5.The appellant then filed a writ petition in the Punjab and Haryana High Court claiming that in view of the revocation of the termination orders, he is entitled to his seniority and other benefits with effect from November 15, 1974. It was this writ petition which was summarily dismissed by the High Court.

6.The contention of the learned counsel for the appellant is that once his termination orders are withdrawn, it must be deemed that he is in regular service with effect from November 15, 1974. He goes further and says that by virtue of the order dated July 18, 1991, the Board has withdrawn not only his termination order dated November 15, 1974 but also the termination order dated September 10, 1975. At any rate he submits that the relaxation of age granted under the said order enures to validate his appointment made on February 16, 1978.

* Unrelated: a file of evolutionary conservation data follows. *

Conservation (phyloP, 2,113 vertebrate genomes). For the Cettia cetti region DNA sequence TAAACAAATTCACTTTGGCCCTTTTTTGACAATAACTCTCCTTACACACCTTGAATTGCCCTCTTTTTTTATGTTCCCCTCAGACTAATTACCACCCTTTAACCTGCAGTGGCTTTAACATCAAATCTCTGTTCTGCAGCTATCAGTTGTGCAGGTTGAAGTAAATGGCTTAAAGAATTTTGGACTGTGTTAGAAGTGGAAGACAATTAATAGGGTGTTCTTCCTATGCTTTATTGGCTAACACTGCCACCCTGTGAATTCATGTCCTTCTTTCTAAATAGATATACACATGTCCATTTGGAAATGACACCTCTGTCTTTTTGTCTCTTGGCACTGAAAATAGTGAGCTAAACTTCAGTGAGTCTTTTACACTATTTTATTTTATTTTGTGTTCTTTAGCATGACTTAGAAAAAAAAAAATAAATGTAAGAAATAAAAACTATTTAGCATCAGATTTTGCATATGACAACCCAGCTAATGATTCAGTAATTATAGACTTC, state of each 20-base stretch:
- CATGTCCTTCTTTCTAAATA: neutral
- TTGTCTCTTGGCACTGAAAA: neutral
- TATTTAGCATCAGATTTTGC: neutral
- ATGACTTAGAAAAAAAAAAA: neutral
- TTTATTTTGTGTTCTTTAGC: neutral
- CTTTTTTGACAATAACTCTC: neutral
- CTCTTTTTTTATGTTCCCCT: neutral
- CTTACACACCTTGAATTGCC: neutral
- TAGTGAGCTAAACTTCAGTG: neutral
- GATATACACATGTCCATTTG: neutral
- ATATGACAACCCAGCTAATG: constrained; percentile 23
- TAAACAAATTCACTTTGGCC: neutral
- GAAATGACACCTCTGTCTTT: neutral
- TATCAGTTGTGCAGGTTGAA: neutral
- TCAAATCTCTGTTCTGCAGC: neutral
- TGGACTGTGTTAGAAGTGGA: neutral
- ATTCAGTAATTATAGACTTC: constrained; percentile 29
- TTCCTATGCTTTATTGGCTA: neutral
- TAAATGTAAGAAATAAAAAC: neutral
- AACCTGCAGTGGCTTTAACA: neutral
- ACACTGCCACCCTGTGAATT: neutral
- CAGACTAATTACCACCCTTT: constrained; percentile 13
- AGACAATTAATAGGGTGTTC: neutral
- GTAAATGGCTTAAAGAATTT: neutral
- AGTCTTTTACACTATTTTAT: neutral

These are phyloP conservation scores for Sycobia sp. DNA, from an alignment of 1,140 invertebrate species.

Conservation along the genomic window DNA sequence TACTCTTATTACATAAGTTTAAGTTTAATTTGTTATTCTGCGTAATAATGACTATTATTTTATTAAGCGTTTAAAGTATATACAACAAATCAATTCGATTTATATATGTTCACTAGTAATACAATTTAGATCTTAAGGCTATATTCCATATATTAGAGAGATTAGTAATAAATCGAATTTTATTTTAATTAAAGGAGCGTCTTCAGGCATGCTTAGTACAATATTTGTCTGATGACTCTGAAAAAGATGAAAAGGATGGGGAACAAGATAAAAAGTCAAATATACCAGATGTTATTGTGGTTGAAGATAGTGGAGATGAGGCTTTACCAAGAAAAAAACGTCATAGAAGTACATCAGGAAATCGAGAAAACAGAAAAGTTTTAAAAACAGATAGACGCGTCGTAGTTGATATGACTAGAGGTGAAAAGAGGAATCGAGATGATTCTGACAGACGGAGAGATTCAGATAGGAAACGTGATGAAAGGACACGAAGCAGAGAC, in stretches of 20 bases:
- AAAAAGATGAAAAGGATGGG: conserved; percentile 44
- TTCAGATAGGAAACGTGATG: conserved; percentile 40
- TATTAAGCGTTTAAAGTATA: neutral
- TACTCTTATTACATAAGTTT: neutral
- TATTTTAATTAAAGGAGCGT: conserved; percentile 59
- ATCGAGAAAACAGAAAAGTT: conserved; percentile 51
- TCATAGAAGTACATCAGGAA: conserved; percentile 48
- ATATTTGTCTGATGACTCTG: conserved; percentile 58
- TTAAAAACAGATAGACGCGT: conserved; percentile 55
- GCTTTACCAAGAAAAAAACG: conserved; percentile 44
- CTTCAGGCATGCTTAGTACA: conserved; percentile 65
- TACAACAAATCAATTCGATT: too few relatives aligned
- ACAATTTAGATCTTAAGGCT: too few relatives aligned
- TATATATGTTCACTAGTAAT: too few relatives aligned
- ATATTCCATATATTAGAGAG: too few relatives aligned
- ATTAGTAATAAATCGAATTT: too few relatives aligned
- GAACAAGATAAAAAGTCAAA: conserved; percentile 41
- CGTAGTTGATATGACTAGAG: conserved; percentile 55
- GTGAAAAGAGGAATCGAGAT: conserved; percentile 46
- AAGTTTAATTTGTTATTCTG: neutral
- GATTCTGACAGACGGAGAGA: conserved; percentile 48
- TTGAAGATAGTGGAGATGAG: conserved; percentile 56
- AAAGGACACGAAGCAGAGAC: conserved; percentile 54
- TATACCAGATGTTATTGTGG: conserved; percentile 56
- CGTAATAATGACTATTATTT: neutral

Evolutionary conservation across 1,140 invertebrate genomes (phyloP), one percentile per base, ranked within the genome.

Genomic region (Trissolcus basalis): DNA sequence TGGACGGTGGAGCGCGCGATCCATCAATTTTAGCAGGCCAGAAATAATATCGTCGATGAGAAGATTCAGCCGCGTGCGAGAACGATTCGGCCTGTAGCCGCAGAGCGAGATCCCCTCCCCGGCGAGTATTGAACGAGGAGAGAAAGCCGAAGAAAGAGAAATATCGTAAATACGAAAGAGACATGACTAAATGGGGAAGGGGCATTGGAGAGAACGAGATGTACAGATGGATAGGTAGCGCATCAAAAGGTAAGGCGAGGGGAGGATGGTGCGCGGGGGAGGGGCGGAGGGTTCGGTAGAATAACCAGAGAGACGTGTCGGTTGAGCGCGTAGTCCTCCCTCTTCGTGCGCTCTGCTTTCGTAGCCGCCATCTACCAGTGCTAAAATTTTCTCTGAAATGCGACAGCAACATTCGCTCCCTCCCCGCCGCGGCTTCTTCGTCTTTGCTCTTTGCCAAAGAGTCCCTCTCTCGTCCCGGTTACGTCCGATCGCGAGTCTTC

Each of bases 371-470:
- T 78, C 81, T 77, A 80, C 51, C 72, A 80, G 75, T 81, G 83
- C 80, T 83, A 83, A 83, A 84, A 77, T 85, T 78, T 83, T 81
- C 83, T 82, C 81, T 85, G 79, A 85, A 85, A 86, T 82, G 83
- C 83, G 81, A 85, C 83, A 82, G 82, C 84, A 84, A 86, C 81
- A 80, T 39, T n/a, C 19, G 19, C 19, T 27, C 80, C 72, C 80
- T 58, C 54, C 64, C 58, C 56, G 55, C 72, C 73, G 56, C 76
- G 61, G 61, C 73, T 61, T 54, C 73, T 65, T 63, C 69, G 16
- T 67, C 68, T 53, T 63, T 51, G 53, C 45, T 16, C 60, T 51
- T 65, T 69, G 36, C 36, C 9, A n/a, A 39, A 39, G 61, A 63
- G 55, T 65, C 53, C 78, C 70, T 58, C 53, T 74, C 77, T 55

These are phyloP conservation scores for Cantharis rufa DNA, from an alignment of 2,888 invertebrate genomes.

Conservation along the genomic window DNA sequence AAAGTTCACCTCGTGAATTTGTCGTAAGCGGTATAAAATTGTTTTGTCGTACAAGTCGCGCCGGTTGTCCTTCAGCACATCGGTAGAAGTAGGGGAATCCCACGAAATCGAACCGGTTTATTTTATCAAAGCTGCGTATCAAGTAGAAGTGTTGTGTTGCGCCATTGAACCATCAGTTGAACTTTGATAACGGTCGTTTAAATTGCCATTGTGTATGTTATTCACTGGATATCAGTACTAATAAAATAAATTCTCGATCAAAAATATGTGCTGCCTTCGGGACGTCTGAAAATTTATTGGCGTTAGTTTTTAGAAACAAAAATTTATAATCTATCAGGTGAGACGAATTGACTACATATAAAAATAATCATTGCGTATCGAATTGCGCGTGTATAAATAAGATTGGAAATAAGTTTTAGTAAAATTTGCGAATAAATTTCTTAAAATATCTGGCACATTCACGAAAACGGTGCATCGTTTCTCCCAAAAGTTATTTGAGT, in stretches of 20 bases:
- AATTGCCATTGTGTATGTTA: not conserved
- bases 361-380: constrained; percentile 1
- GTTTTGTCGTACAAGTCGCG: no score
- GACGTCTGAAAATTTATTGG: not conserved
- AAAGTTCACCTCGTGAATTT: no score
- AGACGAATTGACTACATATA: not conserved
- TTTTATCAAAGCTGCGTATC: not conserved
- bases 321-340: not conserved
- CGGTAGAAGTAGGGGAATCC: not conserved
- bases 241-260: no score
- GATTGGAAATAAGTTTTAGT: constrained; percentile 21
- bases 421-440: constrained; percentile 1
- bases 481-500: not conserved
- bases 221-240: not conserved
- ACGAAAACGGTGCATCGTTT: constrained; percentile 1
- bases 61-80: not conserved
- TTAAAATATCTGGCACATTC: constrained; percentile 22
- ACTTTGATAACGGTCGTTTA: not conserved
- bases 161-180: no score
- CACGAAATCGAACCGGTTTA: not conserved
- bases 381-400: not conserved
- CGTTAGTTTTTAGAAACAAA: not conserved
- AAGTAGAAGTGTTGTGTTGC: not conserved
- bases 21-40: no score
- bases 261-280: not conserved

7.We are of the opinion that the learned counsel for the appellant is not right in his interpretation and understanding of the Board's order aforesaid. Firstly, it may be noticed that the appellant chose not to challenge the order of termination dated November 15, 1974 for a period of sixteen years. He challenged it for the first time on January 8, 1991. He also did not challenge the second termination order dated September 10, 1975. This laches on his part disentitles him to any equitable relief from the Court. Now let us see what does the Board's order say and whether it really grants the benefits the appellant claims are granted by it. In para 4 of the Board's order it is recited: "Shri Raj Bhushan Gandhi remained out of the services of the Board from September 11, 1975 to July 6, 1978, for about 3 years. Shri Raj Bhushan Gandhi, as per office record has been engaged as a fresh appointment w.e.f. July 7, 1978 and from July 7, 1978 to date, he has only a service of about 10 years as daily wages work charge and not 20 years as contended by him in his representation under disposal." Having so stated, the Board made the final order which has already been quoted hereinabove. The question is what does the final order passed by the Board mean? It is not open to the appellant to accept that portion which is favorable to him and reject that what is unfavorable to him.